If I had to make a contemporary heterosexual comparison here, and I’m not sure it’s fair, I’d suggest looking at former NFL star Lawrence Taylor, who was sentenced in March to probation for sexual misconduct and having sex with an underage prostitute [link]. It’s worth noting that the prostitute in this case was also 16 at the time of Lawrence’s arrest. And while Lawrence is now a registered as a sex offender and is regarded as a tragic figure and a cautionary tale I do not hear him commonly called a child molester.

I have no idea if the world Shilts describes still exists, or if it collapsed under the weight of HIV/AIDS; as White and Brown discussed, cultural attitudes toward homosexuality and behavior in the homosexual community have changed a lot in the last generation or so. I have no idea if corresponding behaviors have changed, too, or if e.g. McKinley’s behavior is typical for a young urban gay male today.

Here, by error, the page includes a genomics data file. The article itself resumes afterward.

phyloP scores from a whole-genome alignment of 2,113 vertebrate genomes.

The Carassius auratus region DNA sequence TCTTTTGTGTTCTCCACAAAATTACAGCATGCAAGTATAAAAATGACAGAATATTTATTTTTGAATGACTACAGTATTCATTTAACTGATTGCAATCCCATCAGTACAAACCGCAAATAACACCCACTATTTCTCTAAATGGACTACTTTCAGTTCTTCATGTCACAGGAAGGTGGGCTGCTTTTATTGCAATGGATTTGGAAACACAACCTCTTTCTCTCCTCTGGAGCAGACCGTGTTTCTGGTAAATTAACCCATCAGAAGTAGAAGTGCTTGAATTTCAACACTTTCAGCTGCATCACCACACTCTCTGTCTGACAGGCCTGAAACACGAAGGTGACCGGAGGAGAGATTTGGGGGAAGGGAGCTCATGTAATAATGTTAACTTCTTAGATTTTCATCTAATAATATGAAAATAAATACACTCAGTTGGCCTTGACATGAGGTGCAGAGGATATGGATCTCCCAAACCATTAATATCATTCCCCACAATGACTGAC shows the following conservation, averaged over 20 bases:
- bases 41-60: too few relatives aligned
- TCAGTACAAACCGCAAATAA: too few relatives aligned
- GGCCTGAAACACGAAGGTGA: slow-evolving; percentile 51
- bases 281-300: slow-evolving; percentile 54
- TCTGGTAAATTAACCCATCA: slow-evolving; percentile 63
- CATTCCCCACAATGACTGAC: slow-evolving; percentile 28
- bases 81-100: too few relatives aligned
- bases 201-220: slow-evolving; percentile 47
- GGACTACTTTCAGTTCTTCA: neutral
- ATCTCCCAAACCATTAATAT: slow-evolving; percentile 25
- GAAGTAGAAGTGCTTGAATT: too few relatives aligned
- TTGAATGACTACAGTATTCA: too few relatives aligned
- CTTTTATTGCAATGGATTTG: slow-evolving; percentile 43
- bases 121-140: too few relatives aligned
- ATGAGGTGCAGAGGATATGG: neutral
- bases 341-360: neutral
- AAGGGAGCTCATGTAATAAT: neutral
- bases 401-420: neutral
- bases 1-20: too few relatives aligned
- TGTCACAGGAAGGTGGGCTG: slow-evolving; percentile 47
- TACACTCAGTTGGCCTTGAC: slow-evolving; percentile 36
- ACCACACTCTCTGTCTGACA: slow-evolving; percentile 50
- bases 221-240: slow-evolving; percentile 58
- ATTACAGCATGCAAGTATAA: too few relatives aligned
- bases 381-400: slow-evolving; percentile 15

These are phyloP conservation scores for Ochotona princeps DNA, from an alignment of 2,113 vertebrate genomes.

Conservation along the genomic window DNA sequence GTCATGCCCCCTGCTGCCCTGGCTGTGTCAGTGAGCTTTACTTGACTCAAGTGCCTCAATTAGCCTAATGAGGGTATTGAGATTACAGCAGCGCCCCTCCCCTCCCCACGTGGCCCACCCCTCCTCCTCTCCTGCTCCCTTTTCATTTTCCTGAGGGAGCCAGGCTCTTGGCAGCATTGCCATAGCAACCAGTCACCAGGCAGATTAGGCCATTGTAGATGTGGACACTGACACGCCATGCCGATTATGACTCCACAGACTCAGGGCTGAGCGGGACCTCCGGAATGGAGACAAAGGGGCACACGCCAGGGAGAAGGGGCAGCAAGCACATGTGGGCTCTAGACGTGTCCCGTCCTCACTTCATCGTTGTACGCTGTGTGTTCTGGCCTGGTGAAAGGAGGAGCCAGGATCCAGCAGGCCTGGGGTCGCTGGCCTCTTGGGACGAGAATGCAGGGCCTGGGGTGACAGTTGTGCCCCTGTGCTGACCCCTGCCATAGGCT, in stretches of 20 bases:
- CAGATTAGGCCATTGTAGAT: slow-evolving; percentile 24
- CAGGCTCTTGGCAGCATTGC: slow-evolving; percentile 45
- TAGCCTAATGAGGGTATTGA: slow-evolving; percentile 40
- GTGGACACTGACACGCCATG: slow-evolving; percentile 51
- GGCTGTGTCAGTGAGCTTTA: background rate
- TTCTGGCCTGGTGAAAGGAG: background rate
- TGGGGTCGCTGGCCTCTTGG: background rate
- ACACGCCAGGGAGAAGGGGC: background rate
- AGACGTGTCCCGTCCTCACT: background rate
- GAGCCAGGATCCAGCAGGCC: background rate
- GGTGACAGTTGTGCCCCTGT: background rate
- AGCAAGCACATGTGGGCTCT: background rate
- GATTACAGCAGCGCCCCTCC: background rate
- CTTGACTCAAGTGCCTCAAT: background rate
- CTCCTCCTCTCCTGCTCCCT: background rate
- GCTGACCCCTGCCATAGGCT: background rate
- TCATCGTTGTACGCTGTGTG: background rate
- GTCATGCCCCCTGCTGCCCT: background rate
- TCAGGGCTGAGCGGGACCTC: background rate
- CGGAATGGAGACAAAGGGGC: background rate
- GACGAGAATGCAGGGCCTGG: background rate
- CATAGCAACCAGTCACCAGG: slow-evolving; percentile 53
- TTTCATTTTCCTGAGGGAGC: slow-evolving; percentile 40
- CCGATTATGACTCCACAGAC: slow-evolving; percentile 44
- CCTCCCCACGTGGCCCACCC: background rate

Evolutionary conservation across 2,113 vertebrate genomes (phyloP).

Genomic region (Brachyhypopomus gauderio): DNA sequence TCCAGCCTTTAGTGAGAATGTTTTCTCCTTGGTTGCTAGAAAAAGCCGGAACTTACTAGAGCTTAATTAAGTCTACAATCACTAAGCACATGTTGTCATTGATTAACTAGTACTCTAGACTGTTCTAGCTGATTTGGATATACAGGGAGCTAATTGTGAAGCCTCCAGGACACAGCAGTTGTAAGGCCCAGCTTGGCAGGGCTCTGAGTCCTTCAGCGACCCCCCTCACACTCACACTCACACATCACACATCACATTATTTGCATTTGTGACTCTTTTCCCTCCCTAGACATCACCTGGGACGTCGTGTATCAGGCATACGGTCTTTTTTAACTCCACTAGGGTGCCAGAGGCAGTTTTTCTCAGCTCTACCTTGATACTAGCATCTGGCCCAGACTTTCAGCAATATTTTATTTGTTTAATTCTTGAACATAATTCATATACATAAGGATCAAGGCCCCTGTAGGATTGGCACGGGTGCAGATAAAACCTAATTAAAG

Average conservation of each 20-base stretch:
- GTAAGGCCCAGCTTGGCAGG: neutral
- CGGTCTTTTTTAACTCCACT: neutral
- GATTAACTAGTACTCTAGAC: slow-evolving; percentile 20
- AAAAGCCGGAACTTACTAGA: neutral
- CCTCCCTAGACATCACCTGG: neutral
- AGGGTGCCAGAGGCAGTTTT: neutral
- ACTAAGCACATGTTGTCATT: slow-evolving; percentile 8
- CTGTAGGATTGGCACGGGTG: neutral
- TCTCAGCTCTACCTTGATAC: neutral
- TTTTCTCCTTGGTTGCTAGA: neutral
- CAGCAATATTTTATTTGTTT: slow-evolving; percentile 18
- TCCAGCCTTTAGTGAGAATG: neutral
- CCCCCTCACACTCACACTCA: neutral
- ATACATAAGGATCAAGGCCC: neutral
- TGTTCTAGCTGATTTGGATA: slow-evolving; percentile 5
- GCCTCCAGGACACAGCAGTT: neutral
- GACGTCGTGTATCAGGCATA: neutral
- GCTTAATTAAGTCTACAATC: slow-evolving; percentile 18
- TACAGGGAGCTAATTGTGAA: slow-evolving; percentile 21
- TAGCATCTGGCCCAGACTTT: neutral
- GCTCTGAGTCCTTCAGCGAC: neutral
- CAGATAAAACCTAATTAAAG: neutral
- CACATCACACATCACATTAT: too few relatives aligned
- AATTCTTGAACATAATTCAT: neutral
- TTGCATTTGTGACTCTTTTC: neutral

Is Conservative “the new cool?”

Back in the late Eighties Liberty University graduates who went on to law school were few and far between; I knew literally a handful (three? five?) during my time there, and they were typically really sharp kids with interdisciplinary skills: Philosophy or Political Science majors who picked up a pre-law minor or cadged together a grab-bag of classes that prepared them for the rigors of law school. One was even an Accounting major who spent some time as a CPA before acing the LSAT and going on to the University of Virginia Law School.

Nowadays, though, Liberty has its own law school, and I wonder if it is attracting the same caliber of student as the ones I knew way back when. Not because I’ve actually met any Liberty-minted lawyers in the wild, mind you, but because so much of what I hear from Liberty law school faculty makes me ashamed to be a Liberty graduate.